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Why Rivlin Enrages the Right

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Reuven Rivlin and Israeli Prime Minister Benjamin Netanyahu walk following a ceremony at the President's residence in Jerusalem onApril 20, 2015
Reuven Rivlin and Israeli Prime Minister Benjamin Netanyahu walk following a ceremony at the President's residence in Jerusalem onApril 20, 2015 Credit: Abir Sultan/AP

Somewhat alarmed, Reuven Rivlin hastened to “clarify” his statement in praise of demonstrations. It turns out Rivlin isn’t against something or someone, he’s just in favor of democracy, and of public squares as its architectural expression. Not only that, but he is actually the offended party in this whole story.

“It can only be regretted that at this delicate time my words were taken out of context to add fuel to the fire,” the president complained.

It’s a pity that Rivlin – a real mensch and outstanding president – is being sanctimonious and insincere. The sanctimony and insincerity are based on the implicit assumption that the listening public is stupid. President Rivlin bracketed the Petah Tikva-Rothschild demonstrations, which are the clearest symbol of the struggle against Netanyahu, with the 2011 social protests (another expression of no confidence in Netanyahu, albeit more reserved), and the relatively consensus-based #MeToo campaign. Rivlin’s statement was purely political. To be more precise, it was a return kick after the one Netanyahu aimed his way at the Hanukkah rally the prime minister held for himself.

Rivlin constitutes a genuine, vital opposition to Netanyahu, as Ehud Barak does and as Yair Lapid and Avi Gabbay do not. The two most accurate measures of one’s relevance as an oppositional force are the expressions of hatred the right wing hurls at them and the extent to which Netanyahu pays them attention.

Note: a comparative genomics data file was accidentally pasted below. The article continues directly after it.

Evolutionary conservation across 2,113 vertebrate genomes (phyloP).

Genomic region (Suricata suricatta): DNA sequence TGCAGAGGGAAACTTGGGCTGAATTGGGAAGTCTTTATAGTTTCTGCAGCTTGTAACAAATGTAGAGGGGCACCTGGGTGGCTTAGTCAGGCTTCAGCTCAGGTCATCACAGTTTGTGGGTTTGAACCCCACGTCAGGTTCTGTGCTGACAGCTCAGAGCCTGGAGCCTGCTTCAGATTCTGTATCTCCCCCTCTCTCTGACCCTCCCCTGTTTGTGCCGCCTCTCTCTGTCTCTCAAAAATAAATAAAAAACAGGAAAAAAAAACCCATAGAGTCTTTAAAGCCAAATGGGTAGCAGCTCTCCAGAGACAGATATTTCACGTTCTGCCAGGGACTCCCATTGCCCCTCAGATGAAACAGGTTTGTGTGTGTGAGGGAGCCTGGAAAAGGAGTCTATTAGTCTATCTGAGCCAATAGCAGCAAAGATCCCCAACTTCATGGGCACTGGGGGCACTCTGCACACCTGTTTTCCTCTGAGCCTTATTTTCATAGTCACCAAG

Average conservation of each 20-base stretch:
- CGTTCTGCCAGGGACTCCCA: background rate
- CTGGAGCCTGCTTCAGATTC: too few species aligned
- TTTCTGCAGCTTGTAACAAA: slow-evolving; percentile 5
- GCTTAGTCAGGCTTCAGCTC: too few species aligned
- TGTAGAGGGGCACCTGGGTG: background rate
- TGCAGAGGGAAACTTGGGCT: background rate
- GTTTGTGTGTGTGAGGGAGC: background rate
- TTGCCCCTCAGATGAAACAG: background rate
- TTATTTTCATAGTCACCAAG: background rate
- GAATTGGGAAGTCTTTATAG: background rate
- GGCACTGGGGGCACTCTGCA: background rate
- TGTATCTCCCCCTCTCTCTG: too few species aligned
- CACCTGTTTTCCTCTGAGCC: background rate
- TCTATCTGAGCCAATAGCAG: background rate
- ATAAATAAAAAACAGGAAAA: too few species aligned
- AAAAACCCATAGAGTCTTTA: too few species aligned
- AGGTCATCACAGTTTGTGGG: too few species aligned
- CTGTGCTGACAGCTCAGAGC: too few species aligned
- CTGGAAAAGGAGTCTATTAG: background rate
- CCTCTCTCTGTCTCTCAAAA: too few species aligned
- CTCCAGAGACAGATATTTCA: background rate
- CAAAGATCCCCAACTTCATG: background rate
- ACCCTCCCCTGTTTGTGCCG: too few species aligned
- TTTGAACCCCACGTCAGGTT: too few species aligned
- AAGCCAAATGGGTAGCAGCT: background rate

The tweeter Ehud Barak is driving right wingers out of their minds and dragging Netanyahu into reacting to him (“an old man with a new beard”). Rivlin irked Bibi’s base into photoshopping him in a kaffiyeh, while Netanyahu dedicated a statement to him at that rally, portraying him as a criminal suspect while gleefully shushing (“show a little respect”) the whistles of contempt when the president’s name was mentioned.

In this context the author and pundit Irit Linur’s response to the president’s words on Army Radio is interesting. Linur lost it on the air, shouting, “You were always the biggest failure as a politician and now, as president, as an Israeli symbol, you call on Israel’s citizens to take to the streets? For what!? For what!? Tell me, little upstart, who do you think you are?”

If you listen to this attentively, you’ll find that the content is not as bad as the tone. “Upstart” isn’t the worst thing you can say about a person, nor, evidently, is it the ugliest thing Linur has called people in her radio career. What stands out is the rampant fury. The incendiary rage. The sputtering wrath. Rivlin drives her up the wall. As a loyalist of Netanyahu she just identifies the political threat Rivlin poses, and mobilizes.

While the right wing’s loathing of Barak is somehow understandable – an erect, fearless left-wing “macho” who both killed Arabs and was willing to give them Jerusalem – the question remains, what is their problem with public figures like Rivlin? Rivlin, the Beitar Jerusalem fan; Rivlin, whose ideology draws the Jewish state’s borders somewhere around Mount Ararat (east of Turkey); Rivlin, whose patriotic pathos burns like a torch on Mount Herzl (“long live the State of Israel!”).

The Rivlin affair proves yet again that the fault line in Israel doesn’t run along ideology, or borders, or the status of the territories, or even the treatment of Arabs, who are trapped in the danger zone. The fault line is cultural, running between the establishment and those attacking it. To a large extent the divide is ethnic, even if all we’re seeing at the front for now is privileged Ashkenazim fighting among themselves. (This will change in the days after Netanyahu.)

Linur loves Bibi-ism because it is anti-politically correct, because despite 20 years of being in power it is anti-establishment, because it is anti-elite and on the side of the common people, of whom Netanyahu – the rich, well-educated Ashkenazi – has managed to brand himself the authentic champion.

Rivlin is one of the splendid representatives of the old Israeli establishment. When you look at reality through this aperture, Beitar glory is identical to Mapai privilege. They have one thing in common now, as Linur herself detected: Both are losing to Bibi at the ballot box.

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